War’s still hell in Red Tape’s kinetic, uneven adaptation of the WWI novel
Theater review by Kris Vire
Red Tape Theatre’s new adaptation of Erich Maria Remarque’s 1929 horrors-of-war novel opens with the book’s epigraph: “This…is to be neither an accusation nor a confession. It will try simply to tell of a generation of men who, even though they may have escaped its shells, were destroyed by the war.”
Those words are spoken here by Paul Bäumer (Elena Victoria Feliz), a German private serving in World War I in a company comprised largely of his classmates, all of whom enlisted right out of high school amid the “Iron Youth” propaganda push. Paul serves as Remarque’s narrator in the novel, as we follow him and his cohort from training camp to the front lines, and through a litany of demoralizing and dehumanizing events.
Adapter-director Matt Foss and casting director Catherine Miller are wise to avoid the kind of traditional casting that might have stocked this staging with interchangeable blond boys, instead offering a 12-person ensemble representing a range of genders, ethnic backgrounds, body types and—to a certain degree—ages. Which makes the play all the more resonant, underlining that while Remarque’s tale reflected his own experience fighting for the Germans in The Great War, it’s really about the devastating effects of every war on every side.
Still, some ensemble members make stronger impressions than others. Feliz, who made an engrossing Emily in Redtwist Theatre’s Our Town two seasons ago, carries more of the burden here but bears it fairly well; Collin Quinn Rice, Ian Maryfield and Charlotte Mae Ellison, each in a variety of roles, offer strong support. Others are less assured. The character of Stanislaus “Kat” Katczinsky, for instance, is meant to be the charismatic pillar of strength among the soldiers in Paul’s company. In Caitlin Ewald’s low-key, affectless portrayal, though, Kat falls flat.
Foss’s impressionistic staging contains some breathtaking stage pictures—which will be no surprise to anyone who saw his similarly inventive adaptation of Upton Sinclair’s The Jungle at the sadly defunct Oracle Theatre in 2014. Many of Foss’s most ingenious strokes here come in concert with Leah Urzendowski’s stirring movement routines and with scenic designer Nicholas James Schwartz’s unsettlingly simple set, a row of artfully distressed upright pianos that can evoke trench warfare and provide its own disquieting sound effects.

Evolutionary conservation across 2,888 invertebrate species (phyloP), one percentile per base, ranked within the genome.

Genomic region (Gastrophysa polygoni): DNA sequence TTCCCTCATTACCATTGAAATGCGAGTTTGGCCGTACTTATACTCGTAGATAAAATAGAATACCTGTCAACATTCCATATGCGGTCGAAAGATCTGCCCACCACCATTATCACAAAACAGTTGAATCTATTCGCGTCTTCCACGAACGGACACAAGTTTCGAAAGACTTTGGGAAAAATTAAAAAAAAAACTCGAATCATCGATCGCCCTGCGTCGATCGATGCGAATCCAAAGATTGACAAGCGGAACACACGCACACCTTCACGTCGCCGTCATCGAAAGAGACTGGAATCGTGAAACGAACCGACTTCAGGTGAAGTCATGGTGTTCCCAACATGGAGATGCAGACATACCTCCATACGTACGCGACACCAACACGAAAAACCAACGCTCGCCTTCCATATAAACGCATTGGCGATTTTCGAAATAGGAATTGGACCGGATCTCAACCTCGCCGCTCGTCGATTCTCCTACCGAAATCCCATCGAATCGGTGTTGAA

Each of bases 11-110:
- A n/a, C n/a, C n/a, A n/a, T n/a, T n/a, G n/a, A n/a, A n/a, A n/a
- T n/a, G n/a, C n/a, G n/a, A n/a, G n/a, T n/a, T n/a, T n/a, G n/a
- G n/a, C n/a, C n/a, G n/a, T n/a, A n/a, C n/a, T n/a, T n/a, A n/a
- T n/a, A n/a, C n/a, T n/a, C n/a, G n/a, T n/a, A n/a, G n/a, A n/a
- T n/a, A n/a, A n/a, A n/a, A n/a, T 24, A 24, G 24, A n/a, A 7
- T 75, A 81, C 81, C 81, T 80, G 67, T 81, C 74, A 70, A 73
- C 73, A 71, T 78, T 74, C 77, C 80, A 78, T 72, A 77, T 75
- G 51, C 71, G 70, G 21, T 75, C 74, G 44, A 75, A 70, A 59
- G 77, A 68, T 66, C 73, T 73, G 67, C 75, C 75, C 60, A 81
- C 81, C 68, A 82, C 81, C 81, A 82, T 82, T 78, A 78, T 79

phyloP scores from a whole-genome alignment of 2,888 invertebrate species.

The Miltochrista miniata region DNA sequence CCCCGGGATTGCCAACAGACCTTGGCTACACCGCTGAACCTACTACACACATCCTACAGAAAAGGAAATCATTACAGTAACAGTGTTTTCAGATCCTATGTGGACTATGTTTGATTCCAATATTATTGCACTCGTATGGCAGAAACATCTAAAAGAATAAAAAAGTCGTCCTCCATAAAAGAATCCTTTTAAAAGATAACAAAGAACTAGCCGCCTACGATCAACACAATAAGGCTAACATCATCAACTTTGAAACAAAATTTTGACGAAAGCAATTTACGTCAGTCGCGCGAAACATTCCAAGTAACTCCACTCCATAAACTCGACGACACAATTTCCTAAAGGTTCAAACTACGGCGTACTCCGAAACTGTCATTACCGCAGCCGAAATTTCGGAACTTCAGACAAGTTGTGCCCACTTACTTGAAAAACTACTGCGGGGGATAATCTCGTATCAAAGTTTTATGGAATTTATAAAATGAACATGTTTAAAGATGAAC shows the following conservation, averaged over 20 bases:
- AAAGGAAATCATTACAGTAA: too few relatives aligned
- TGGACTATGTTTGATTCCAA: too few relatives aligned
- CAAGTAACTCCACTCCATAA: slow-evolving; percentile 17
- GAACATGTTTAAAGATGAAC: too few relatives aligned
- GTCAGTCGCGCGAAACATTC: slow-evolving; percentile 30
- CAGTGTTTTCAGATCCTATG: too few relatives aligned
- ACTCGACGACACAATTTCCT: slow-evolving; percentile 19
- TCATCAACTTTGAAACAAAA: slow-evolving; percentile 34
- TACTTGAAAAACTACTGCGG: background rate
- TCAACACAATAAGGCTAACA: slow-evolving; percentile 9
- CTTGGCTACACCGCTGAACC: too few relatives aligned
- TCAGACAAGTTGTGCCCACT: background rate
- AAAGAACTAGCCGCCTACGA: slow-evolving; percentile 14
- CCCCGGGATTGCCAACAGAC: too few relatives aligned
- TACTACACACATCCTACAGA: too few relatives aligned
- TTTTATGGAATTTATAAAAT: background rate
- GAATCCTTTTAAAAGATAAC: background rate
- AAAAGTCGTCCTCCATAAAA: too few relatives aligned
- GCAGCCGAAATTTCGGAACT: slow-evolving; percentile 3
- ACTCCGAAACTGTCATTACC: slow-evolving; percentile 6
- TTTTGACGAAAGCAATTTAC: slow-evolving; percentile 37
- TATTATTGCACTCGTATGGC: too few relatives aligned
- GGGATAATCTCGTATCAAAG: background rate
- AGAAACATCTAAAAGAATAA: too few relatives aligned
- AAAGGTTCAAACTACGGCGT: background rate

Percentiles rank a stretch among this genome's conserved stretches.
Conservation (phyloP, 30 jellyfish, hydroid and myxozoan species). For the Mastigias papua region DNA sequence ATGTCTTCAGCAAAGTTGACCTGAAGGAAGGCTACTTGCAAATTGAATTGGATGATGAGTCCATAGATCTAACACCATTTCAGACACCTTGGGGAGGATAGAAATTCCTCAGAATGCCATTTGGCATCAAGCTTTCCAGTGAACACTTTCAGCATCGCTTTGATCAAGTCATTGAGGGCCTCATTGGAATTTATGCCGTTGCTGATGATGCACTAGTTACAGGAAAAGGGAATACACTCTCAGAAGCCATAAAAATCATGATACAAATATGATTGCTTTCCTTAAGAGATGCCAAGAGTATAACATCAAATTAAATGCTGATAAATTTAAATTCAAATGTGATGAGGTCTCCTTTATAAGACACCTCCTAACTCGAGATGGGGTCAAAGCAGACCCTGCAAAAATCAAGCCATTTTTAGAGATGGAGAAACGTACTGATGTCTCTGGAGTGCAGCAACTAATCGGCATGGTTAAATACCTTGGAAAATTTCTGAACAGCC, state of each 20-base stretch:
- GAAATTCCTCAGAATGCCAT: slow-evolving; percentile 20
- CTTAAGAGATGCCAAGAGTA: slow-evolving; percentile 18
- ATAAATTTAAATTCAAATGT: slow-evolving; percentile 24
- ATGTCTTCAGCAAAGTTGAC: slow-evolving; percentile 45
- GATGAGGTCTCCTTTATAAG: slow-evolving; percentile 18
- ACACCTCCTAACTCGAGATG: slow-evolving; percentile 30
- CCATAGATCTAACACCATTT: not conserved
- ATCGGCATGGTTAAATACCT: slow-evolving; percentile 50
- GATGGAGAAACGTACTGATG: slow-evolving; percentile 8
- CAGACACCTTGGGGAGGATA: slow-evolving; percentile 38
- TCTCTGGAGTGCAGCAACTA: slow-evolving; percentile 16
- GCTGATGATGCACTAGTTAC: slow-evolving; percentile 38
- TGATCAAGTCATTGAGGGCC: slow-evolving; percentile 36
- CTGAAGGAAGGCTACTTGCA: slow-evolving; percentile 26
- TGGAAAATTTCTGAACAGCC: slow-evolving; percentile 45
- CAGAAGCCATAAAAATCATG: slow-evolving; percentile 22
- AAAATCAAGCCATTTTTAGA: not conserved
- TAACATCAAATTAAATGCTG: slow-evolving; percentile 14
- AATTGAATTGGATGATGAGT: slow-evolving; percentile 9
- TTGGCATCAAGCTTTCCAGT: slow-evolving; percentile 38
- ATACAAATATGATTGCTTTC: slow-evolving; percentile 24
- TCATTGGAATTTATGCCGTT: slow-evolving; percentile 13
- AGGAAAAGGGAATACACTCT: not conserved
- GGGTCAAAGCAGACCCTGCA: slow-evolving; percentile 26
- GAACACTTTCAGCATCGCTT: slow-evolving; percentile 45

But Foss overplays his hand in other ways, chiefly in an overreliance on a soundtrack of Vietnam-era anti-war songs (some of them in twee modern covers). We don’t need to hear “Gimme Shelter,” “Fortunate Son,” “For What It’s Worth” and a Hendrixesque version of “All Along the Watchtower” to appreciate the point that war is hell for every generation, and the cues are sometimes jarring in Dan Poppen’s sound design.
Similarly, a good 15 minutes could be excised from Foss’s script, which restates some of its points more times than necessary. Paul may be “almost glad the end had come” by the time it does, but the audience needn’t feel the same.
All Quiet on the Western Front
Red Tape Theatre at Greenhouse Theater Center (2257 N Lincoln Ave). Adapted and directed by Matt Foss, from the novel by Erich Maria Remarque.
Cast: Charlotte Mae Ellison (Kemmerich/Replacement/Duval/others), Caitlin Ewald (Kat/others), Elena Victoria Feliz (Paul), Ian Maryfield (Lt. Bertink/others), Colin Morgan (Muller/others), Alec Phan (Tjaden/others), Collin Quinn Rice (Kropp/others), Laila Rodriques (Leer/others), Joel Rodriguez (Westhus/others), Brenda Scott Wlazlo (Detering/Himmelstoss/others), Bianca Canigila (Soldier/others), Austin Rambo (Soldier/others).
Designers: Nicholas James Schwartz (scenic), Rachel Sypniewski (costumes), Stephen Sakowski (lighting), Dan Poppen (sound), Matt Foss (props). Movement director/choreographer: Leah Urzendowski. Military consultant/drill director: Patrick Murray. Assistant director: Kate Staiger. Stage manager: Emily Melgard.
Running time: 1 hour 45 minutes; no intermission. Through September 14. Tickets (free!) at redtapetheatre.org.
Photographs by Austin D. Oie.
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